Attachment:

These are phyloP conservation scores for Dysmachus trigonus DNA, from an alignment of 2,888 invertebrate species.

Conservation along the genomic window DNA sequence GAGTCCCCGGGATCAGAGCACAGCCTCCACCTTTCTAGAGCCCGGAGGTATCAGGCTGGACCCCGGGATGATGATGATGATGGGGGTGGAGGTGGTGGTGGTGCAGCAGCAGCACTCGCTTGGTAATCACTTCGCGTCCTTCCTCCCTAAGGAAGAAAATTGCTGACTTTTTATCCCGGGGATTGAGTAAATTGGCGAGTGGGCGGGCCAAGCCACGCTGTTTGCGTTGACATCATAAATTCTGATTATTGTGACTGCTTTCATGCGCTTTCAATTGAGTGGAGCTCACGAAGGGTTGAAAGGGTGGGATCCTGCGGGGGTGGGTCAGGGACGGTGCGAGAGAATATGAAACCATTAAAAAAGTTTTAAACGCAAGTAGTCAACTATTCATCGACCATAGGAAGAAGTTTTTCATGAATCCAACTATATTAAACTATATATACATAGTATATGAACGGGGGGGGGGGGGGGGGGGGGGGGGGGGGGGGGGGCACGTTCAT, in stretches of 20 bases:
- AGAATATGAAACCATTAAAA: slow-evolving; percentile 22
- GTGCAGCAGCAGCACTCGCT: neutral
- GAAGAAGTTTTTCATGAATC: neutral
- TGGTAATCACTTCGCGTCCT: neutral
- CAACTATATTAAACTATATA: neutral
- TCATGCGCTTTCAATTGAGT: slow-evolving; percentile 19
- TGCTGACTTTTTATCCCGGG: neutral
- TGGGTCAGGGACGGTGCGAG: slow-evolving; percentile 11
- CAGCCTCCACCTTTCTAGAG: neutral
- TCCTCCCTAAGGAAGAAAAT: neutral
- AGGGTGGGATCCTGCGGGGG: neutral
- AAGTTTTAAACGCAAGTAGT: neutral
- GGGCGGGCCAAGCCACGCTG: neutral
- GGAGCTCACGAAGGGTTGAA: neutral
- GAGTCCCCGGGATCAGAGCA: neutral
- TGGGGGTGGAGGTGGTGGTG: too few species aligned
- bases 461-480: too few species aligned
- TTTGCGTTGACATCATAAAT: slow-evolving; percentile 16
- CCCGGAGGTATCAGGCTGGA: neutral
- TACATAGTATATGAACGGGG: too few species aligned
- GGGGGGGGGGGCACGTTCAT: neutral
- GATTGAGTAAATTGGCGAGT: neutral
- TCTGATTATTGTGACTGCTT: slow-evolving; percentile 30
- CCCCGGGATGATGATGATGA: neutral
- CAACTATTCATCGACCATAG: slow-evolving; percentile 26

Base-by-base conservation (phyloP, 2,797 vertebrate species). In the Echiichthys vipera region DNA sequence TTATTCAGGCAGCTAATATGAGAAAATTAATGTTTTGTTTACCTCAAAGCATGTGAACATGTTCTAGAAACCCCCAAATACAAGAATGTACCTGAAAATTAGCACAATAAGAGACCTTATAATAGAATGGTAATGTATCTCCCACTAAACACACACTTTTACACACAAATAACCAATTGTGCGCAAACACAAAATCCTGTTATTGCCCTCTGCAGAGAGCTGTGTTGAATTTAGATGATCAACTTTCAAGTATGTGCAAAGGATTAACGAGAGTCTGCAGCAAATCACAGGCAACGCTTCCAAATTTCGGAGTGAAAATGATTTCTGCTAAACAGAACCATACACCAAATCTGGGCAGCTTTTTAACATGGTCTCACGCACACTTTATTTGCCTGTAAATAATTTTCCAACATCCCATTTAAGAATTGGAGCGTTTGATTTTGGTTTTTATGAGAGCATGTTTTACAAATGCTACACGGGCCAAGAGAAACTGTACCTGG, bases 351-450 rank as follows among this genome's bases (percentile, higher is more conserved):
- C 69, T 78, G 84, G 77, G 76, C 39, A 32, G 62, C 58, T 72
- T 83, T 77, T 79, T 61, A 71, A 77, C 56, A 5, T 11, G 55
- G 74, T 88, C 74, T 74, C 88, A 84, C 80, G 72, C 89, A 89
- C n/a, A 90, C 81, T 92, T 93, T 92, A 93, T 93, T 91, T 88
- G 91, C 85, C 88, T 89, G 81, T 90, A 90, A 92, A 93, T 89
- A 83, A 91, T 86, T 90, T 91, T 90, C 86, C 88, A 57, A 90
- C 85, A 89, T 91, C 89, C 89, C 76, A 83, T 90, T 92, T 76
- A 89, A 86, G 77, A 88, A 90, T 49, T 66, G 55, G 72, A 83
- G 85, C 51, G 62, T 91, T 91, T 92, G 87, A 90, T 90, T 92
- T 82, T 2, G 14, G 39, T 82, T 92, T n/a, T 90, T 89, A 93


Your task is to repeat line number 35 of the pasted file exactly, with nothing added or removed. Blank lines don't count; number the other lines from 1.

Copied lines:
- C 85, A 89, T 91, C 89, C 89, C 76, A 83, T 90, T 92, T 76